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Sci Total Environ. 1998 Apr 23;215(1-2):135-56.

Risk in cleaning: chemical and physical exposure.

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  • 1National Institute of Occupational Health, Copenhagen, Denmark. pwo@ami.dk

Abstract

Cleaning is a large enterprise involving a large fraction of the workforce worldwide. A broad spectrum of cleaning agents has been developed to facilitate dust and dirt removal, for disinfection and surface maintenance. The cleaning agents are used in large quantities throughout the world. Although a complex pattern of exposure to cleaning agents and resulting health problems, such as allergies and asthma, are reported among cleaners, only a few surveys of this type of product have been performed. This paper gives a broad introduction to cleaning agents and the impact of cleaning on cleaners, occupants of indoor environments, and the quality of cleaning. Cleaning agents are usually grouped into different product categories according to their technical functions and the purpose of their use (e.g. disinfectants and surface care products). The paper also indicates the adverse health and comfort effects associated with the use of these agents in connection with the cleaning process. The paper identifies disinfectants as the most hazardous group of cleaning agents. Cleaning agents contain evaporative and non-evaporative substances. The major toxicologically significant constituents of the former are volatile organic compounds (VOCs), defined as substances with boiling points in the range of 0 degree C to about 400 degrees C. Although laboratory emission testing has shown many VOCs with quite different time-concentration profiles, few field studies have been carried out measuring the exposure of cleaners. However, both field studies and emission testing indicate that the use of cleaning agents results in a temporal increase in the overall VOC level. This increase may occur during the cleaning process and thus it can enhance the probability of increased short-term exposure of the cleaners. However, the increased levels can also be present after the cleaning and result in an overall increased VOC level that can possibly affect the indoor air quality (IAQ) perceived by occupants. The variety and duration of the emissions depend inter alia on the use of fragrances and high boiling VOCs. Some building materials appear to increase their VOC emission through wet cleaning and thus may affect the IAQ. Particles and dirt contain a great variety of both volatile and non-volatile substances, including allergens. While the volatile fraction can consist of more than 200 different VOCs including formaldehyde, the non-volatile fraction can contain considerable amounts (> 0.5%) of fatty acid salts and tensides (e.g. linear alkyl benzene sulphonates). The level of these substances can be high immediately after the cleaning process, but few studies have been conducted concerning this problem. The substances partly originate from the use of cleaning agents. Both types are suspected to be airway irritants. Cleaning activities generate dust, mostly by resuspension, but other occupant activities may also resuspend dust over longer periods of time. Personal sampling of VOCs and airborne dust gives higher results than stationary sampling. International bodies have proposed air sampling strategies. A variety of field sampling techniques for VOC and surface particle sampling is listed.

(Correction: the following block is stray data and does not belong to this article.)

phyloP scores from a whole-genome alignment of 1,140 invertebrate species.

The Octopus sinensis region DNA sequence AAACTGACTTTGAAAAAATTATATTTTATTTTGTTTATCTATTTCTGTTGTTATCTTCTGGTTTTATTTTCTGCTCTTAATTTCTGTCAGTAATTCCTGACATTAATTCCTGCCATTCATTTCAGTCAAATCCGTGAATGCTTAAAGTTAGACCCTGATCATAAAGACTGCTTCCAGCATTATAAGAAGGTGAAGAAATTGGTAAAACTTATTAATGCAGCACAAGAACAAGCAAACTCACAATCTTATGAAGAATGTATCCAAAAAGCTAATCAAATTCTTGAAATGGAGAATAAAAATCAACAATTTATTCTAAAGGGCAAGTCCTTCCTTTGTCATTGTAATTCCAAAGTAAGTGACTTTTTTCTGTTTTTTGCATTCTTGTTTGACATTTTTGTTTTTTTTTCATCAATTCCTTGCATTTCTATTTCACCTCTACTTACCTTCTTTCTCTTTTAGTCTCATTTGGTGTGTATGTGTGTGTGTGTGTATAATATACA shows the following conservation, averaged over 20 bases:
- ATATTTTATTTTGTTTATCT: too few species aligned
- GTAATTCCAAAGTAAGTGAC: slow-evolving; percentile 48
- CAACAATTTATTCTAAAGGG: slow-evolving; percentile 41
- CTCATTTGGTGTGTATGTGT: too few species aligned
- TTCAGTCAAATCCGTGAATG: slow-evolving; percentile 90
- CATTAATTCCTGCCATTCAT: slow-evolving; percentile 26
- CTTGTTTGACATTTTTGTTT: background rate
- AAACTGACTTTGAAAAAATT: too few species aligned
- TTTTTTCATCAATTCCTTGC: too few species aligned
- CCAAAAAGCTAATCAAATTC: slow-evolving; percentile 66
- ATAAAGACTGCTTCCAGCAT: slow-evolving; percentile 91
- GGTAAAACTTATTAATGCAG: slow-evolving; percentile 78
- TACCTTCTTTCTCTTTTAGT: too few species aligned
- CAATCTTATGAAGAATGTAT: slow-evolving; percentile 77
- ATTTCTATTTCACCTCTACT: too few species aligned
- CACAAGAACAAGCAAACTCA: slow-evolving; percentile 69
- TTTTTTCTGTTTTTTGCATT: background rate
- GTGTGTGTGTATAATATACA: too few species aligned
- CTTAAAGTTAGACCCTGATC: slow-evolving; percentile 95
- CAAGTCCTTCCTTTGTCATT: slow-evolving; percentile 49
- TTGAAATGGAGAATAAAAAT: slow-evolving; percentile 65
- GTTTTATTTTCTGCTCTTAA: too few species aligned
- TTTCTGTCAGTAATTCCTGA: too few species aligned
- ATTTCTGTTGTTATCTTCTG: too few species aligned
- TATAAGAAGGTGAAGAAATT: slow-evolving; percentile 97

PMID:
9599458
[PubMed - indexed for MEDLINE]
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